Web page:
PubMed ID: 32915311
PMC ID: PMC7718200
Article link: J Neurol
Species referenced: Xenopus laevis
GO keywords: vestibular reflex
Disease Ontology terms: vestibular nystagmus
Phenotypes: Xla wt + nerve section (Fig. 2.)
Article Images: [+] show captions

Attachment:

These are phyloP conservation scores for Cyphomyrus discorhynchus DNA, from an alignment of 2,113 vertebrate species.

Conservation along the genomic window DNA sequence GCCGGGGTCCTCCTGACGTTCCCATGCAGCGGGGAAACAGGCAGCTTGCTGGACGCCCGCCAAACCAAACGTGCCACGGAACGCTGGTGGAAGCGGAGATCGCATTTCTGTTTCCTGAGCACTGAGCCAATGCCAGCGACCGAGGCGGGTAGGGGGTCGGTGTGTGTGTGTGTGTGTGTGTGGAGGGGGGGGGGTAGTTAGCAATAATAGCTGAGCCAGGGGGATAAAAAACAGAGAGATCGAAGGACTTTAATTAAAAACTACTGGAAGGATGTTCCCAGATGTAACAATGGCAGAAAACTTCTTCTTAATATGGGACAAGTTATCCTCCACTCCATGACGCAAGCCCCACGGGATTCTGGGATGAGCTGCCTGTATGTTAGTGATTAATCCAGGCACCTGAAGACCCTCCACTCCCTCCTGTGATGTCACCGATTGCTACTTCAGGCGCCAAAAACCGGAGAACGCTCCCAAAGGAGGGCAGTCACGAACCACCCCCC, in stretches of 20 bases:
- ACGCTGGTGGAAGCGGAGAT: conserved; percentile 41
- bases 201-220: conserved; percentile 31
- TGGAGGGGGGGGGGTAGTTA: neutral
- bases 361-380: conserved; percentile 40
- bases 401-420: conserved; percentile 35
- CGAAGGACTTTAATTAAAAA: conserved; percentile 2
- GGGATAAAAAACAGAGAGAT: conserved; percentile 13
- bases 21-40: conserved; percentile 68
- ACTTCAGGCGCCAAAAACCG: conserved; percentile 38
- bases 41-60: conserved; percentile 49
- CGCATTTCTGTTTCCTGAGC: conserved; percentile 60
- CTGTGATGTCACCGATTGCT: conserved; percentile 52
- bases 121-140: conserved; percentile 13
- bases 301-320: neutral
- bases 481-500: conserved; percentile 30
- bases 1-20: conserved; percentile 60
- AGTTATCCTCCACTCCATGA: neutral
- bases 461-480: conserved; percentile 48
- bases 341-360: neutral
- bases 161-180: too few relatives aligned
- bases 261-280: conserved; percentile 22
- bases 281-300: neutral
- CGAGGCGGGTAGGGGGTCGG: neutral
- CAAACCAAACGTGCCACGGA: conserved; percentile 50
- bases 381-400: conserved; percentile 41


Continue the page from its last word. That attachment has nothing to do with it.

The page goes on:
|Fig. 1 Experimental paradigm for evaluating acute consequences of a unilateral VIIIth nerve section on eye movements. a Isolated head preparation of a stage 55 Xenopus laevis tadpole with functional eyes, eye muscles, inner ears and neuronal circuits for ocular motor behavior; the inset on the right illustrates afferent innervation patterns of vestibular endorgans after tracer placement (Tetramethylrhodamine) into the vestibular nuclei. b Schematic of the vestibular hair cell—hindbrain vestibular nucleus (VN) connection depicting the VIIIth nerve, ganglion of Scarpa (G) and site of the postganglionic nerve section (lesion). c–e Schematics illustrating the three experimental paradigms used to evaluate the impact of the unilateral lesion: vestibulo-ocular reflex in darkness (VOR in darkness; c), in light (VOR in light; d) and optokinetic reflex (OKR; e). f Flow chart illustrating the temporal sequence of prelesional control recordings, nerve transection, and postlesional recordings of visuo-vestibular motion-evoked eye movements. AC, PC, HC anterior, posterior vertical, horizontal semicircular canal, HB hindbrain, Lag lagena, OC otic capsule, Sac saccule, Ut utricle. Scale bars in a are 2 mm and 50 µm, respectively|